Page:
10 AUG 2018: It’s been called “a cross between a rundown bus terminal and a refugee camp,” and “terrible, outdated, dirty, disgusting and bland.” Fox News voted it the second worst airport in North America and the annual J.D. North America Airport Satisfaction Study ranked it the third most dismal facility on the continent in 2017 based on feedback from more than 34,000 travellers. LAX, you don’t get no respect.  

Fortunately, there’s a light at the end of the terminal for Los Angeles International Airport, which is more than half way through a massive renovation project – to the tune of US$14 billion – to improve what is the second busiest airport in the US (and fifth in the world) with 85 million annual passengers.

Officially called the LAX Landside Access Modernization Program (LAMP), the project to “improve the LAX passenger experience, relieve congestion and enhance LAX’s status as a world-class airport,” is the largest public works program in the history of Los Angeles.

Indeed, in what is considered Phase 2 of the project, which began in 2009, Delta Airlines alone will spend US$1.86 billion to modernize, upgrade and connect Terminals 2, 3 and the Tom Bradley International Terminal (TBIT) starting this fall.

Similarly, more than a billion dollars will be spent on passenger safety and security, while literally no stone – from shopping, dining and entertainment, to getting to and from the airport with greater ease – is being left unturned.

And while passengers have suffered many general indignities since the facility opened in 1930, and especially during the past decade during the ongoing construction process, much has been accomplished, including renovated terminals 2, 6 and TBIT, with the latter international terminal, in a bit of good news for Canadian travellers, considered “the star of the show.”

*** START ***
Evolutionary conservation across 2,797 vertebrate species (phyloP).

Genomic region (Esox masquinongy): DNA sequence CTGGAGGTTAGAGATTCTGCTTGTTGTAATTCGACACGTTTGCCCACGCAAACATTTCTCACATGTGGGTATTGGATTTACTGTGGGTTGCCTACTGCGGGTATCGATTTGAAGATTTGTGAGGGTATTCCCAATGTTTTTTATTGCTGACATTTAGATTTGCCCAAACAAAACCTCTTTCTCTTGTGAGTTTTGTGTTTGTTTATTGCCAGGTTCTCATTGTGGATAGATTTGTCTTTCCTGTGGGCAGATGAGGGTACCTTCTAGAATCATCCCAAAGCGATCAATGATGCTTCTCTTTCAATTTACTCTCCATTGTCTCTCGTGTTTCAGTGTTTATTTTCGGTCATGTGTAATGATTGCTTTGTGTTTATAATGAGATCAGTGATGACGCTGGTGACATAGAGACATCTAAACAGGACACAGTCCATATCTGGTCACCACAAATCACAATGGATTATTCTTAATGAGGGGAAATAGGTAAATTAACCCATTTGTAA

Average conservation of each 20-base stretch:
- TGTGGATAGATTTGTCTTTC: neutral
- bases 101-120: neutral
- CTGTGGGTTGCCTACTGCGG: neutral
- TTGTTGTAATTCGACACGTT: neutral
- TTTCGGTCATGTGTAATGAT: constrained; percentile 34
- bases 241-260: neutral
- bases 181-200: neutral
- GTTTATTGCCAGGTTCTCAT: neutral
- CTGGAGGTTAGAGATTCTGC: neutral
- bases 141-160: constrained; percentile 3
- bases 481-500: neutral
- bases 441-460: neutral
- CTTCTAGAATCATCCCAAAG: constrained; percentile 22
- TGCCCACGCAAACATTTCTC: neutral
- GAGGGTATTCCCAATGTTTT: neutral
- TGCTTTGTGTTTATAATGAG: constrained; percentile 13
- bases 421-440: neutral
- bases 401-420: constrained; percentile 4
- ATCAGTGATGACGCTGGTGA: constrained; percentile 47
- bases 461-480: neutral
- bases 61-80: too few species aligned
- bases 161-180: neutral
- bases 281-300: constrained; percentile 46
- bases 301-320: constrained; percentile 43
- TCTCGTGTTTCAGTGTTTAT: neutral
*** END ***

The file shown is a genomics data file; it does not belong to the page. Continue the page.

Here is a brief look at some of the enhancements to date, and a glimpse of what’s still to come:

Automated People Mover (APM)

The Automated People Mover (APM) will be an above-ground airport transport system connecting LAX passengers with the airline terminals, a new centralized rental car facility, new pick-up and drop-off locations with airport parking facilities and Metro’s regional transit system. The primary APM features include:

• 2-3-minute wait time at each APM station
• Free 24-hour access to the Central Terminal Area (CTA)
• 6 stations connecting passengers to key LAX locations
• Above ground system, 4 kms in length
• Ability to transport up to 6,000 passengers per hour

Consolidated Rent-A-Car Facility (ConRAC)

Currently, the rental car agencies are located in 23 different properties in the LAX vicinity within two different jurisdictions. The Consolidated Rent-A-Car Facility (ConRAC) will accommodate rental car agencies serving LAX at one conveniently centralized location. Primary features include:

• Access to a variety of centrally-located rental car options
• Direct access to airline terminals & regional freeway system
• Reduced congestion by eliminating rental care shuttles currently operating in the CTA and on local roadways